THE SYMPTOMS

  
  
are exhausting. They bleed
endless prayers.

They scar maps, and ratify
calendars under

a cloud of premonitions
and superstitions.

Mirrors avoid us
for another language now:

they summon a memory
of permutations,

when night-doors longed for
bodies without names.

These days, the world breathes
through selfies deleted

over and over again. This is
how we purge dinner-time

with giggles, and reach for
the loudest laugh

we can muster. Perhaps the
hand holding me now

is a set of fingers calling me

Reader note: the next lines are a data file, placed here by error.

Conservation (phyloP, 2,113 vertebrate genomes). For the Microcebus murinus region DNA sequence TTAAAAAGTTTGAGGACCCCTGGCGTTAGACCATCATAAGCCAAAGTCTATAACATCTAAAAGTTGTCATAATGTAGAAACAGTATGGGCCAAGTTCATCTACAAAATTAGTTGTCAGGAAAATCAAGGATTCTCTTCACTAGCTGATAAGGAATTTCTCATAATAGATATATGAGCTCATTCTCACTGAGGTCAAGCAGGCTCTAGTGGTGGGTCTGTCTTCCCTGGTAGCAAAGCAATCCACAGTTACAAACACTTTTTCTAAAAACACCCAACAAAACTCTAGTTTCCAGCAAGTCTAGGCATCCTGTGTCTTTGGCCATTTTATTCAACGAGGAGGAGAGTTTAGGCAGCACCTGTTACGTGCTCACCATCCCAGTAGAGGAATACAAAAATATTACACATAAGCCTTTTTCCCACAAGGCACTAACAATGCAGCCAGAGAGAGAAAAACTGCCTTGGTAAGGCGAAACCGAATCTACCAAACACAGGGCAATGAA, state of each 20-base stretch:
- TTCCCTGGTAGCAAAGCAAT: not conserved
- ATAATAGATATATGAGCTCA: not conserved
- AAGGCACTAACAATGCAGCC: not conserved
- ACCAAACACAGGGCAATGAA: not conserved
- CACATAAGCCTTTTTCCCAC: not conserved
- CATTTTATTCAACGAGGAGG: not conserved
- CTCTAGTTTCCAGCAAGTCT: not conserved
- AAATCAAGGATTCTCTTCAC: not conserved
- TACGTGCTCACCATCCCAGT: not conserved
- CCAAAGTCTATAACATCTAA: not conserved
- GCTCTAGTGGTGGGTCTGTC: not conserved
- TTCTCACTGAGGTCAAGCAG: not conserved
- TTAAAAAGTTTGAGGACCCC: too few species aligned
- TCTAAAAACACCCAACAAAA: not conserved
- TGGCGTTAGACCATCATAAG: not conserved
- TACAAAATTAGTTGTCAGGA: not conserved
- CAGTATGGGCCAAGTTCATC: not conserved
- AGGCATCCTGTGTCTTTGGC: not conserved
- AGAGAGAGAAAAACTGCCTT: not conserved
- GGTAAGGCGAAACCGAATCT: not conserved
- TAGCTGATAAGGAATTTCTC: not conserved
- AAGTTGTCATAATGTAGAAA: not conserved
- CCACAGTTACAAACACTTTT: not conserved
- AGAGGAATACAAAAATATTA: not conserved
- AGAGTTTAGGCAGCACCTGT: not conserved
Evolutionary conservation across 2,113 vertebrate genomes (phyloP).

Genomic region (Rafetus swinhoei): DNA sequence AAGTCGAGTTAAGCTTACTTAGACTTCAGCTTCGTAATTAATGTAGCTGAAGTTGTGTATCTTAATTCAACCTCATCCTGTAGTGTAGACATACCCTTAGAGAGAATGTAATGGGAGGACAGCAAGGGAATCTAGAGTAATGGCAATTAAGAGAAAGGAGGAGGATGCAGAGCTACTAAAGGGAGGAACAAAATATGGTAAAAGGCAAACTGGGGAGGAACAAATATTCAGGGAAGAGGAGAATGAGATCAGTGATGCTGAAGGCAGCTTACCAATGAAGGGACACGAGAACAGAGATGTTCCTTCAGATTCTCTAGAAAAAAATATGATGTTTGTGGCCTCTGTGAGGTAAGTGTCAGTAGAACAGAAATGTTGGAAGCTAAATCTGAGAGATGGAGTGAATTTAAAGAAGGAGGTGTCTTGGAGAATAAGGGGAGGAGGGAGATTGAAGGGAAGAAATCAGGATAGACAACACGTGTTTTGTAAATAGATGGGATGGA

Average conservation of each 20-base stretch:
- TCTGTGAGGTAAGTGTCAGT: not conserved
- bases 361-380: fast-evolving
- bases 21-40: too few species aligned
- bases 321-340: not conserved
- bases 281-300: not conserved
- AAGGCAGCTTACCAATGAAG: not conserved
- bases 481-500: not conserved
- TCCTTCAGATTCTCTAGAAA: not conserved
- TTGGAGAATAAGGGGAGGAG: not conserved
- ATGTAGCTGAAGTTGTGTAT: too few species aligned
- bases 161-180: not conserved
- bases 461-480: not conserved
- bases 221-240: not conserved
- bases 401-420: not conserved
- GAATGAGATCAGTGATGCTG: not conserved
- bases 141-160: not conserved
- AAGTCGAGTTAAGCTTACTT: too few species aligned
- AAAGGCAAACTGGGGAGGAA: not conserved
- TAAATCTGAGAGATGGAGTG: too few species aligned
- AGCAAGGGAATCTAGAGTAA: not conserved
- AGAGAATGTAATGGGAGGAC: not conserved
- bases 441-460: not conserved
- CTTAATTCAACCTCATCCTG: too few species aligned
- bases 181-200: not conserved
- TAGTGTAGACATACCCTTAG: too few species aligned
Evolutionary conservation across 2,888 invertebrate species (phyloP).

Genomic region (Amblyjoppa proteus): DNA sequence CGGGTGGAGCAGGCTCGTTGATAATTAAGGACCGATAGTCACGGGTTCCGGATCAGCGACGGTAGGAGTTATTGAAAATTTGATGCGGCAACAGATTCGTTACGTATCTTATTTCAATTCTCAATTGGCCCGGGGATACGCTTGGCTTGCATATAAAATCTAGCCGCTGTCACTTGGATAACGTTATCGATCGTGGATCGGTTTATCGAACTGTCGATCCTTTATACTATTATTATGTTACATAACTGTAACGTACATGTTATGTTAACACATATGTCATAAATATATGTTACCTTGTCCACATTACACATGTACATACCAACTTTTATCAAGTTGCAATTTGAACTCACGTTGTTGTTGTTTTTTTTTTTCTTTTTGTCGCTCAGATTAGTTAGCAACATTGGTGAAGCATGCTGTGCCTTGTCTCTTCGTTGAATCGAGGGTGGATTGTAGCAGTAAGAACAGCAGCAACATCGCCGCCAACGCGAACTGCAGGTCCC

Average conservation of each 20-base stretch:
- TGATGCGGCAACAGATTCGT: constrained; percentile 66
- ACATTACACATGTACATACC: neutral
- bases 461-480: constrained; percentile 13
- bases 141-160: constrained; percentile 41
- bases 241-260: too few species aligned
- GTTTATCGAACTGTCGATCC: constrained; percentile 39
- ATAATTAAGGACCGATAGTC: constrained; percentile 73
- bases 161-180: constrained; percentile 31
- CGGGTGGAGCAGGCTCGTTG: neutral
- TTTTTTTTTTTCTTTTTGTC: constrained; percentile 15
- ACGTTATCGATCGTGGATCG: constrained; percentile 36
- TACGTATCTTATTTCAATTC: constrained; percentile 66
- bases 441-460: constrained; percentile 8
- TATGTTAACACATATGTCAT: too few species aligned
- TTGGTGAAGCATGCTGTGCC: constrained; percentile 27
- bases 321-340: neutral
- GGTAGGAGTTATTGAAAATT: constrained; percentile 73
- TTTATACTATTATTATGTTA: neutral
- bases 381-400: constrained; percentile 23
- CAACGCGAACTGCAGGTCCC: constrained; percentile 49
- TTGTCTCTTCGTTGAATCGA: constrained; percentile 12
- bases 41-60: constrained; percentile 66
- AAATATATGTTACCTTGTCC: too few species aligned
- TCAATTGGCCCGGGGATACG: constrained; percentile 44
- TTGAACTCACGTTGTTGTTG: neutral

from another universe,

as I fall deeper and deeper into
the cracks of your voice

each day, the way autumn falls
slowly from a tree,

as though gravity, indeed, is
the essence of flight

—after Jean Vengua’s “Masked Figure” (2016)

MICHAEL CAYLO-BARADI is an alumnus of The Writers’ Institute at The Graduate Center (CUNY). His work has appeared in the Hobart, Kenyon Review Online, The Common (Online), Eunoia Review, The Galway Review, Galatea Resurrects, Our Own Voice, Otoliths, PopMatters, New Pages, Ink Sweat & Tears, and elsewhere. 

This poem is for Estella Baradi.

Other work
Prelude to a Quieter Epilogue

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